Over the past two years the Vallejo Symphony has made big changes, moving from a stark middle school auditorium to the snazzy remodeled 1911-era downtown Empress Theater, and engaging Marc Taddei as its seventh conductor. April 15 was the season’s final concert of the 86th season.

In a programming novelty the same pianist, Cecile Licad, played in each of the season’s three concerts, and in this afternoon’s concert the St. Saëns G Minor Concerto, Op. 22, was a featured work. The composer’s C Minor Concerto is arguably a more concise and greater piece, and the showy F Major (“Egyptian”) more sonically extravagant, but the G Minor second concerto never fails to charm audiences. And Ms. Licad did so, playing to loud acclaim from the packed 423-seat theater. But it was a performance that nearly went off the rails at many places, and was artistically lacking refinement and nobility.

Ms. Licad’s solo opening was mundane, at least compared with Mikhail Pletnev’s recent imaginative traversal, but the important interpretive misstep throughout were fast tempos and coarse pianism. The soloist was not a colorist, and the concert piano had a powerful bass register and thin treble that at many times covered the full orchestra sound. I thought I would never write that line in a review – piano covers full orchestra. Perhaps Anton Rubinstein in the 1870s, Hofmann in the 1920s or Horowitz in the 1960s. But Ms. Licad managed to hammer so forcefully that the charm and instrumental lines of the popular St. Saëns were submerged. This was especially apparent in the presto finale where the pianist’s manifold scales were continually blurred, wrong notes crept into the mix and the orchestra seemed to be hanging along for the racehorse ride.

The results were clamorous, and conductor Marc Taddei bears some responsibility for the breakneck speed and sonic mess. But it was an exciting mess, and the standing ovation was quick and long. Ms. Licad returned and played an encore of Chopin’s D Flat Waltz, Op. 64, No. 1 (“Minute”), in a dull reading that lacked elegance and omitted the now popular lilting descending thirds in the penultimate measure.

Perhaps the Empress’ direct, non-reverb acoustics contributed to the Concerto’s disorder, but following an extended intermission Mr. Taddei drew from his Orchestra a splendid reading of Mozart’s last Symphony, the “Jupiter” in C Major, K. 551. Conducting without score, as he did in the concert’s opening Tchaikovsky “Hamlet” Overture, Mr. Taddei adopted brisk tempos but phrases never sounded rushed, and instrumental section balances were exemplary. Attacks and releases were crisp and husky violin projection of themes, always a shortcoming for Northern California community orchestras such as the Sonoma County Philharmonic, here were richly played. The VSO is a professional ensemble.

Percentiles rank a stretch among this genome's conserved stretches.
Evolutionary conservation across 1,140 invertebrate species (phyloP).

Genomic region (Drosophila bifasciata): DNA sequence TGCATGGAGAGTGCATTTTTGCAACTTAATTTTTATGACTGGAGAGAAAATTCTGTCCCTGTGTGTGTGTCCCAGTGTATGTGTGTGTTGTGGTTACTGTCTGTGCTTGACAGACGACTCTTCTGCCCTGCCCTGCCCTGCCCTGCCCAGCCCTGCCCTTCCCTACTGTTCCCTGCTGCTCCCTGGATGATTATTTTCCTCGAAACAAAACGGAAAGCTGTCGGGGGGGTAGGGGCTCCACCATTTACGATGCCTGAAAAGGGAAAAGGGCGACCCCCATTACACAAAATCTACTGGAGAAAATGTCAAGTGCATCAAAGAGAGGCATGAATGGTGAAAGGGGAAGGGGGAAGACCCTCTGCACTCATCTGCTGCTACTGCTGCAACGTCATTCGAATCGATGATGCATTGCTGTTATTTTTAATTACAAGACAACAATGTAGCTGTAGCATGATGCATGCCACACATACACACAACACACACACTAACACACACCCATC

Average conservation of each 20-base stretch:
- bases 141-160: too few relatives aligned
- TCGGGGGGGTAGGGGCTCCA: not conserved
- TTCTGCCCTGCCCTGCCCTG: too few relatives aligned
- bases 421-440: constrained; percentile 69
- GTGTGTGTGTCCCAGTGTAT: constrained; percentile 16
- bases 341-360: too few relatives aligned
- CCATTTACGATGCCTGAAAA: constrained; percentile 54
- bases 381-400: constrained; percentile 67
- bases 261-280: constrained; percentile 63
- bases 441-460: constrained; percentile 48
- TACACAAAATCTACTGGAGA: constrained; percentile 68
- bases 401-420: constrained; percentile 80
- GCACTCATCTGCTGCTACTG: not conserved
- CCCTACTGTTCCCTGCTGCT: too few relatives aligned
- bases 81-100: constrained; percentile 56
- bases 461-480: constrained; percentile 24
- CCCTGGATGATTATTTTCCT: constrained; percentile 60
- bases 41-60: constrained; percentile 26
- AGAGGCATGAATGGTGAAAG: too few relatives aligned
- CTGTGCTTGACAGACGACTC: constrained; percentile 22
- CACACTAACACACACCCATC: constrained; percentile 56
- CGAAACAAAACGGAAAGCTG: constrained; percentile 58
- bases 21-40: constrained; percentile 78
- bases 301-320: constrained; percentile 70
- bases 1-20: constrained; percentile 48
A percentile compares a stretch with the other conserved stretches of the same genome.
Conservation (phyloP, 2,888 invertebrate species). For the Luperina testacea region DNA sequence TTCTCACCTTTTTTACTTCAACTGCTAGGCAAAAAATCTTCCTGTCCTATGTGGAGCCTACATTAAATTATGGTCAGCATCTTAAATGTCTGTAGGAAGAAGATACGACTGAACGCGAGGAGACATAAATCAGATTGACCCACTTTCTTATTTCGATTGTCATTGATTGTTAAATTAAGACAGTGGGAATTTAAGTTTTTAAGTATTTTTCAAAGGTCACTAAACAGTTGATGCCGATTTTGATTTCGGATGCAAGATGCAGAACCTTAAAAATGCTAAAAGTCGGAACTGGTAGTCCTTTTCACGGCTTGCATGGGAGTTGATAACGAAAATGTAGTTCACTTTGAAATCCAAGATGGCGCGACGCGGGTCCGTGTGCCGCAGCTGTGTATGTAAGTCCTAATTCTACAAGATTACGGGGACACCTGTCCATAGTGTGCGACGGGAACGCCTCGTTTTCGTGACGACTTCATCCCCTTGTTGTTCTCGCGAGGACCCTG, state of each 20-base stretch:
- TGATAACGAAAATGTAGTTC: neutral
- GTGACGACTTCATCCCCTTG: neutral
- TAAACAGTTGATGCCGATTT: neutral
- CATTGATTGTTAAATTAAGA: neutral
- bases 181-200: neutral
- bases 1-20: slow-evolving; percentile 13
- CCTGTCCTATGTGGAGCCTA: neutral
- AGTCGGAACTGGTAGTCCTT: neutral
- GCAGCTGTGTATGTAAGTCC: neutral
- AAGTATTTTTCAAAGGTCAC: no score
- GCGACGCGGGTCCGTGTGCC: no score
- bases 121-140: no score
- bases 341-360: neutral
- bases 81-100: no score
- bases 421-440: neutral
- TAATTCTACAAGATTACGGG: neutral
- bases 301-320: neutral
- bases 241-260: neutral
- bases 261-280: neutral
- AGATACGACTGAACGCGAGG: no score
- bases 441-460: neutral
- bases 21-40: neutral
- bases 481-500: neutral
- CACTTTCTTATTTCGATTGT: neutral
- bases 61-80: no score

In the andante cantabile second movement the antiphonal string effects were lovely, as the conductor seats the cellos stage left, gaining low string sonority. Fine horn playing (Margarite Waddell, principal) characterized the third movement, though here top register violin sound seemed to be stretched thin. Principal timpani player John Weeks played a major role in all four movements.

Then came inexorably the final movement of Mozart’s final Symphony, called by the conductor in audience remarks the greatest symphony ever written. The polyphony of the repetitive three and four-note phrases built inexorably, firmly in C major and at a clip swifter than all the preceding. Mr. Taddei took 12 minutes to cover a cosmos of emotion and palpable joy, but he was not in a rush to get anywhere, and took the two forte concluding three-note chords with a perfectly gauged fermata. It was consummate and controlled conducting, and clearly Mozart is close to Mr. Taddei’s artistic center.

Tchaikovsky’s Hamlet from 1888 has strains of the contemporary Overture to Romeo and Juliet and his opera “Eugen Onegin,” and showcased the Vallejo Symphony’s first-cabin wind section and solo oboist Curtis Kidwell. Instrumental contrasts and the composer’s masterful orchestration were deftly presented. A perfect concert opening performance.

Prior to both concert halves Mr. Taddei spoke at length, probably too much length, of a performance the next day in the same Theater of the Mozart Symphony for 800 school children, and plans for the 2018-2019 season. For the first time the Vallejo Symphony will play at least one of their concerts twice (Saturday evening and Sunday afternoon, March 30 and 31) in the Empress, and will feature the spiritual Fauré Requiem and Sibelius’ short but profound final Symphony.